I'm in a crowd watching a band play rock tunes, it's getting lively and animated.
Merchandise and refreshment sellers weave their way through the rhythmically nodding heads and shuffling feet. Hands have started clapping along to the music and flags are being waved.
Centre Abraham Popoola - Julius Caesar at the Bridge Theatre - Photo: Manuel Harlan
It's like a gig except it isn't a band name emblazoned on the banners, T-Shirts and posters, it is the face of Julius Caesar (David Calder). This is a political rally and it feels celebratory.
Given the mix of edgier and popular tracks on the band's play list, Julius Caesar is a lot more popular in music circles than President Trump, with whom we are obviously supposed to draw parallels.
When the man himself appears, we are quickly herded to one side with shouts of 'Get out of the way!' by serious-looking, ear-piece wearing security.
This is to become a common occurrence throughout the play - the tone of the herding reflective of whether it is part of the action or to make way for parts of stage rising up out of the floor we are standing on. But more on that later.
Ben Whishaw (Brutus) - Julius Caesar at the Bridge Theatre - Photo: Manuel Harlan
Calder's Julius Caesar is a commanding presence or perhaps the circus around him makes him so.
Ben Whishaw's Brutus is a politely muted form on the periphery of the hullabaloo; afterwards he sits at a café table, drinking red wine and deep in a book which he has to wear glasses to read. This is obviously more his comfort zone.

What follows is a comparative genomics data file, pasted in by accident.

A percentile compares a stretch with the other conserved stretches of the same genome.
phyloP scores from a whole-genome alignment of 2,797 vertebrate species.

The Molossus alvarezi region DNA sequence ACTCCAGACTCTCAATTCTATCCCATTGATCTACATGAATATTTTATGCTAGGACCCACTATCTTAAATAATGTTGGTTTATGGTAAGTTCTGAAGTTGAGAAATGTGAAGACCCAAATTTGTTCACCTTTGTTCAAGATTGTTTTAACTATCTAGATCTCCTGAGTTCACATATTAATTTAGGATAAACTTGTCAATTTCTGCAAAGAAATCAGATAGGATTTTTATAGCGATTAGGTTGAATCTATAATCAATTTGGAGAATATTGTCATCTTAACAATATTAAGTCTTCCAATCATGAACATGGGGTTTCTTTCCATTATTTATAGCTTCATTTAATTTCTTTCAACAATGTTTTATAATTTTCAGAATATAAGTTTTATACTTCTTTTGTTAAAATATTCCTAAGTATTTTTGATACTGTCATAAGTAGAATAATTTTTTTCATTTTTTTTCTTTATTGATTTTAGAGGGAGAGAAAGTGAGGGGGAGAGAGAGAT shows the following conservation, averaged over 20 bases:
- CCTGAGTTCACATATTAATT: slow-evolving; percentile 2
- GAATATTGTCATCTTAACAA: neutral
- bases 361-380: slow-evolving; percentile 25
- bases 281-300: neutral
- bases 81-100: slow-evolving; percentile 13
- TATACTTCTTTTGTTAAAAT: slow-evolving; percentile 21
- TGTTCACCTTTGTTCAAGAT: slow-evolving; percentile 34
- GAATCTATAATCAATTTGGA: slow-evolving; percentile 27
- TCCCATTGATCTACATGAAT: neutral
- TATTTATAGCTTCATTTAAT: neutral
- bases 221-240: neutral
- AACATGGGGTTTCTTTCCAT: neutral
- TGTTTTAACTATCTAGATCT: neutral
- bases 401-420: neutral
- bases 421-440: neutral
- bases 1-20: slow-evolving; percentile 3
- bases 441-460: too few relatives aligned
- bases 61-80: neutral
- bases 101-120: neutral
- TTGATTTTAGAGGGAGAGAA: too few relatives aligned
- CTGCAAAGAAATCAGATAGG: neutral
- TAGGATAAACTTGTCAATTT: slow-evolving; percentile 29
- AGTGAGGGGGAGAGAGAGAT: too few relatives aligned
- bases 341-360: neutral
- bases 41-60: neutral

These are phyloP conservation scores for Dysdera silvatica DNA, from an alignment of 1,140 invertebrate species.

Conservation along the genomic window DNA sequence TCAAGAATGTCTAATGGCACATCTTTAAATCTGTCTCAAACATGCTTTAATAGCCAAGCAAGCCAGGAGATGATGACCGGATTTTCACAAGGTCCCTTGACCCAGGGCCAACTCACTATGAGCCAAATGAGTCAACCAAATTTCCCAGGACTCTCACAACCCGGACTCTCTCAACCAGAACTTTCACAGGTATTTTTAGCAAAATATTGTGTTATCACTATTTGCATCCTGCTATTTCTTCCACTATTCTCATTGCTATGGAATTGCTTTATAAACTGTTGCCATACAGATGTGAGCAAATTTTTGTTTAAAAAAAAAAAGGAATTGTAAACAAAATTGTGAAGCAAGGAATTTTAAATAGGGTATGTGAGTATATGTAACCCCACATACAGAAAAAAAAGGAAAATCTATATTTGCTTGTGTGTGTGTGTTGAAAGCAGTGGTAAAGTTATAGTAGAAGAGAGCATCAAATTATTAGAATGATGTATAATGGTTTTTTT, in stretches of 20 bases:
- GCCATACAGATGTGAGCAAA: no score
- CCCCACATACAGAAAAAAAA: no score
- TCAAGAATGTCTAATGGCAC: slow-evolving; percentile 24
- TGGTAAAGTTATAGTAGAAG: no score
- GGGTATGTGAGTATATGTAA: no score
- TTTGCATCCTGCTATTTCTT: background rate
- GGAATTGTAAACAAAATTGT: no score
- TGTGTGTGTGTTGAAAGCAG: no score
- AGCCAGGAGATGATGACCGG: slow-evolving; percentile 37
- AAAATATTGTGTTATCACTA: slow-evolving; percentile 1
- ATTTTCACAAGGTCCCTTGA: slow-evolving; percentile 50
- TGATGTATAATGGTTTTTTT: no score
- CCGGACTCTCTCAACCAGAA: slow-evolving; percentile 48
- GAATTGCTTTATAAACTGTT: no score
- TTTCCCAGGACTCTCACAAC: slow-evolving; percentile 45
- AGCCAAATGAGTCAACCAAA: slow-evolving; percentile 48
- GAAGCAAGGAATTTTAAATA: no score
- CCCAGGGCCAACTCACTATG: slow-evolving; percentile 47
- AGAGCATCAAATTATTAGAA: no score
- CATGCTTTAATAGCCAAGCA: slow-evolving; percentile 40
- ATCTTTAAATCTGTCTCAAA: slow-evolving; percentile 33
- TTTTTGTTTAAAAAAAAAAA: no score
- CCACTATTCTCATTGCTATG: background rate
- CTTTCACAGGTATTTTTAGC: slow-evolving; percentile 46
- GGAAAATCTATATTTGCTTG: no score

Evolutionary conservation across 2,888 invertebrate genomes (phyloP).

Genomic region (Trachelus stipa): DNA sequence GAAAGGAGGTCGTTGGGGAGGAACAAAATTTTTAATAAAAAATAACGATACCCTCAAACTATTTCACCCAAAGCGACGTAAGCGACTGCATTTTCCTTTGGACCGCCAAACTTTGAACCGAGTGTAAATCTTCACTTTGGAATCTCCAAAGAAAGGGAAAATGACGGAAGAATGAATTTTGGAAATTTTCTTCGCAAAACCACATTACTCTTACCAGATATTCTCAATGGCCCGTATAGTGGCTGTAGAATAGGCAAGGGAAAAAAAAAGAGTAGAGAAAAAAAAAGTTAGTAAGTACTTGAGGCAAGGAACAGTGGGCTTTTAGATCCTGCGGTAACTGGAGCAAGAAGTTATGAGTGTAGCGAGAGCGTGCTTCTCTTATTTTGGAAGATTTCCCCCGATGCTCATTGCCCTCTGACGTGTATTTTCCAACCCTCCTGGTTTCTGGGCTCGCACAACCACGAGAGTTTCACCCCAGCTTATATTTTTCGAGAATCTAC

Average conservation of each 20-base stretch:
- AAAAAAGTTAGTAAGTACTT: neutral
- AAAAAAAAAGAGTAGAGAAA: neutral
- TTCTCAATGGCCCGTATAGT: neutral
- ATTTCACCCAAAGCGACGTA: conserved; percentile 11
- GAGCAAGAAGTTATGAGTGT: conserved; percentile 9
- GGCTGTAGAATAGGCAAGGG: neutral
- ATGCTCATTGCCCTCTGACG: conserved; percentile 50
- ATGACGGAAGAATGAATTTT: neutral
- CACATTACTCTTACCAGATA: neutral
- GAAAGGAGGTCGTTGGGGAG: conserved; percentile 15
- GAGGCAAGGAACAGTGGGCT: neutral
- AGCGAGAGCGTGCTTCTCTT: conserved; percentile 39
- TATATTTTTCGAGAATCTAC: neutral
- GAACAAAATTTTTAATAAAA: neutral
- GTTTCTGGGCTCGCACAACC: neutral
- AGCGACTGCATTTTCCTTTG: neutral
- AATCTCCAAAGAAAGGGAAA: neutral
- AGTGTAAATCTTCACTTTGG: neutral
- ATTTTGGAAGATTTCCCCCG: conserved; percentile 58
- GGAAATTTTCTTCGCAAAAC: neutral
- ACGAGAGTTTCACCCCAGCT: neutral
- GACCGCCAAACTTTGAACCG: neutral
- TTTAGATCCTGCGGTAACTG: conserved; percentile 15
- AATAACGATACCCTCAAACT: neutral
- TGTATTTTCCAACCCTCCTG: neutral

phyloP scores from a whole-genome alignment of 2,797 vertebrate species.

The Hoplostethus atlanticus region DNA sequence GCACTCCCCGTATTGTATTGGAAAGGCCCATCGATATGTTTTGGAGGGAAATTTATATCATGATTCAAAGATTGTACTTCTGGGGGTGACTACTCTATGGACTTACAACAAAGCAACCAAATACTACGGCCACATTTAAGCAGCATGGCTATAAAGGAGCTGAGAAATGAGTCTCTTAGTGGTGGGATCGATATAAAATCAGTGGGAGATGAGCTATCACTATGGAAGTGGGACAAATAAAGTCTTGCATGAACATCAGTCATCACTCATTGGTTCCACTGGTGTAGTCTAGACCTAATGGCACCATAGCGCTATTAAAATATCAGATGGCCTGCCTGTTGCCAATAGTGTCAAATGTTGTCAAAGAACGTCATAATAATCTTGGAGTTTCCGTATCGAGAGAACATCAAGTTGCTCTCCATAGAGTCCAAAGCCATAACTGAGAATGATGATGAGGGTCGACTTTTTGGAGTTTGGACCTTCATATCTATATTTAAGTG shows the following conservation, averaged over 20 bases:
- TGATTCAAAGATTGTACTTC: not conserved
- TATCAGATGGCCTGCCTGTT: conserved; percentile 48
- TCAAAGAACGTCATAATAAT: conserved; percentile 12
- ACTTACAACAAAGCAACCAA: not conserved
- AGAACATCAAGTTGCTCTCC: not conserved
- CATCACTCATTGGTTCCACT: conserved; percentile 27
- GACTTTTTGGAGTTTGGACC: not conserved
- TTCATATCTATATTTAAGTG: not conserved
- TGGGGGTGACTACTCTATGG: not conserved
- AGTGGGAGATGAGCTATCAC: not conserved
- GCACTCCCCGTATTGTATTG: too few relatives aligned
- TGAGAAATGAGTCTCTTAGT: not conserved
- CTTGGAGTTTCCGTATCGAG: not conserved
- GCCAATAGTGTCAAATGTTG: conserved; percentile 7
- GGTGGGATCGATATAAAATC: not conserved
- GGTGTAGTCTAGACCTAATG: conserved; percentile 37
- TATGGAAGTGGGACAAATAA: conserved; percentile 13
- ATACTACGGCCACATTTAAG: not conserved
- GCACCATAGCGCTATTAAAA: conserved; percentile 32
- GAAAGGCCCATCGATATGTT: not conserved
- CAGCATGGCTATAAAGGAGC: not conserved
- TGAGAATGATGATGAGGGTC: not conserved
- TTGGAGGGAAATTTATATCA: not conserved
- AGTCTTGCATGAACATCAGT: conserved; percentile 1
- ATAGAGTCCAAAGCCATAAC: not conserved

In fact he is often seen with a book, playing with the glasses in his hand when he has to leave off reading.
He is incongruous to his name: he thinks, he considers, he lacks the brutality of mind and personality that perhaps would mean a different fate.
When he does get angry - the verbal fight between him and Cassius (Michelle Fairley) crackles with tension and there is some superb angry eating by Ben - it is out of frustration that his carefully thought through plans are not quite the success he envisioned.
Mark Antony (David Morrissey), by comparison, is a far more brutish - dangerous - character in many ways. Turning from Caesar's supportive 'yes' man into a Venus fly trap.
Ironically, he uses words far better than the bookish Brutus and crucially he seems to understand the crowd better - another fatal flaw in Brutus and his co-conspirators well-meaning plan.
I've seen the 'Friends, Romans, countrymen...' speech delivered with obvious irony even borderline sarcasm. Morrissey's delivery is the perfect blend of grief, passion and reason - you don't realise cleverness of it until after the crowd has dispersed. From there he is merciless compare to Brutus' mercy.